‘House Of The Dragon’ finale recap: fiery ending sets up the mother of all wars
Ten episodes later, House of the Dragon draws to a close. Was it all-out war? Was it the anti-climax that the end of Game Of Thrones was? Read on…
The finale – ‘The Black Queen’ – begins at Dragonstone, with Lucerys (Elliot Grihault), now 14, telling his mother Rhaenyra (Emma D’Arcy) that when Lord Corlys (Steve Toussaint) dies he can’t be Lord of the Tides – because he gets seasick. Rhaenyra tells him that she was frightened to accept her destiny as well; he’ll be all right, she says, kissing him on the head. Why are we beginning the episode with this exchange? Ah, well, you’ll see…
Parking her dragon and sweeping in, Rhaenys (Eve Best) is the first to break the news of Viserys’ death to Rhaenyra and Daemon (Matt Smith). “How did Viserys die?” asks Daemon, despite his brother having been at death’s door with only one arm and half a face for about 25 years. Rhaenyra, who is pregnant, begins to bleed at the stress of the news – not a good sign.
We learn next that Lord Corlys isn’t mortally wounded and is on his way to Dragonstone to be reunited with his wife. Meanwhile, while Daemon plots war, Rhaenyra worsens – soon, a large amount of blood pours out of her; then she gives birth to a baby but it is far too young, and dead when it lands on the stone. In some distressing and moving scenes, she wraps up the body and she and Daemon give it a fire funeral. In the midst of this, Ser Erryk Cargyll (Elliott Tittensor) turns up, armed with Viserys’ crown, and, once he has presented it to her, everyone kneels before her – she is Queen to them.
Discussing the prospect of war, it is clear that Rhaenyra’s side is going to be outnumbered. Daemon, however, points out that there are riderless dragons they can command, outnumbering the dragons on the side of Aegon (Tom Glynn-Carney) and Alicent (Olivia Cooke). When Otto Hightower (Rhys Ifans) pays them a courtesy visit to offer them terms, neither Daemon nor Rhaenyra accept – despite Otto using his daughter’s childhood friendship with Rhaenyra as a bargaining chip. Though Rhaenyra is furious with Otto as well, she stops her husband slaying him – she doesn’t want to see anyone killed.
Although Daemon wants to see all-out war, Rhaenyra is the only voice of calm. “When dragons flew to war, everything burned,” she says – wise words, if a little unwelcome to the millions of viewers wanting to see exactly that. She and Daemon are at each other’s throats – literally, when Daemon puts his hand around Rhaenyra’s neck, furious that she doesn’t want to quash the rebellion of which Otto and his allies are guilty. Here we learn that, while Viserys told Rhaenyra about the Song of Ice and Fire – Aegon the Conqueror’s vision of a terrible winter that will see a Targaryen ruler uniting Westeros – he didn’t share it with Daemon.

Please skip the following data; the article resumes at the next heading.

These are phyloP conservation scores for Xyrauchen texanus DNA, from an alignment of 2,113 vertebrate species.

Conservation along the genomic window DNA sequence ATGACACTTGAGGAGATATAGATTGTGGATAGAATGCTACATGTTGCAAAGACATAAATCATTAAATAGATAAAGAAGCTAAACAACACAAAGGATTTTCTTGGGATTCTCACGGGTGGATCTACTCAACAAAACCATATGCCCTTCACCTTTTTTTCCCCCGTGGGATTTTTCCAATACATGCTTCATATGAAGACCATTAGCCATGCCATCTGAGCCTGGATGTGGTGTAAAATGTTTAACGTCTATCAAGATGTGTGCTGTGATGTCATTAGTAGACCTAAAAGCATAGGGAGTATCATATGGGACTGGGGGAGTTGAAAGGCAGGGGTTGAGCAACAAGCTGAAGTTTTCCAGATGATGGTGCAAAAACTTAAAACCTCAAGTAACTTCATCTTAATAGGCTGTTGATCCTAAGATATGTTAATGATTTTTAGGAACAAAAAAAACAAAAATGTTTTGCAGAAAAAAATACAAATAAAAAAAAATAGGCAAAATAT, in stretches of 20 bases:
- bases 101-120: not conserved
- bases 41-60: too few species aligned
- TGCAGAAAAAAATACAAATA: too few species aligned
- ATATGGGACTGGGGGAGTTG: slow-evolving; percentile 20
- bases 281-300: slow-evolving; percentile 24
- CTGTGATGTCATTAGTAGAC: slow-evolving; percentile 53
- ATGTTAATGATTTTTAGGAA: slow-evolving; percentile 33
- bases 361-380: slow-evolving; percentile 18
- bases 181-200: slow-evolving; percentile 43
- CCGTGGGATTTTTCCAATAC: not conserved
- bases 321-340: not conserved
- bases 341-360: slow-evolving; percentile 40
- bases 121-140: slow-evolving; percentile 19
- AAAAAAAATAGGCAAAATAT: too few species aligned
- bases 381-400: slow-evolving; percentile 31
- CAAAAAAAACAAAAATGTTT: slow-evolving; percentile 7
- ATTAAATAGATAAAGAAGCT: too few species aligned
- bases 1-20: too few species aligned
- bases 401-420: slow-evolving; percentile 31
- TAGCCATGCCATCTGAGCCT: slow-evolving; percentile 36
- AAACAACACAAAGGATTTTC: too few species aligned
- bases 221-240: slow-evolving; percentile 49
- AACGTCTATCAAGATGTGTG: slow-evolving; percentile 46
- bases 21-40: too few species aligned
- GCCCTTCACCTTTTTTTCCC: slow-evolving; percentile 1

Rhaenyra is assessing the lay of the land when her sons, Jacerys (Harry Collett) and Lucerys, say that, riding on dragons, they can deliver messages to potential allies faster than ravens. Rhaenyra reluctantly agrees, sending Jacaerys to Jeyne Arryn, then to the Starks in Winterfell, and Lucerys to the Baratheons in Storm’s End. Later, venturing into a cave, Daemon sings in High Valyrian, coaxing out a huge dragon whom we assume to be Vermithor, King Jaehaerys’ dragon. Good idea. This beast is big and angry.
When Lucerys arrives at Storm’s End, he discovers that Aemond (Ewan Mitchell) has beaten him to it. He gets a frosty reception from Lord Borros Baratheon (Roger Evans): “So you come with empty hands?” he says when he learns that Rhaenyra is offering him nothing, unlike Aegon and his side. Cowed, Lucerys is on his way out when Aemond demands that he take out one of his own eyes as payment for the one he took from Aemond. Borros puts a stop to this but, when Lucerys flies his dragon Arrax into a storm to leave, he discovers he is being chased by Aemond and the far, far larger Vhagar. Lucerys manages to lose him, using Arrax’s smaller size to his advantage, but when he rises above the clouds, Vhagar ambushes them all of a sudden – despite Aemond commanding him to stop. Before we can get our bearings, Vhagar has chomped Lucerys and Arrax in half. Rattled by this disobedience, Aemond realises the dragon has done something terrible.
We finish in Dragonstone, where Daemon silently breaks the news of Lucerys’ death to Rhaenyra. In the course of this episode, Rhaenyra has lost a father, a baby, and a son. She may have been counselling restraint before. But now we can see it in her eyes – she wants war.
- “Whatever claim remains to me, you are now its heir” – Rhaenyra underlines Jacaerys of his duty to the Iron Throne
- “I would rather feed my sons to the dragons than have them carry shields and cups for your drunken usurper cunt of a king” – Daemon rejects Otto Hightower’s negotiation terms in the strongest possible tone of voice
- “Dreams didn’t make us king; dragons did” – having no time for visions, Daemon wants to take what is rightfully his and Rhaenyra’s by force – a method that has proved successful for him on many occasions
‘House Of The Dragon’ is streaming now on Sky Atlantic and NOW
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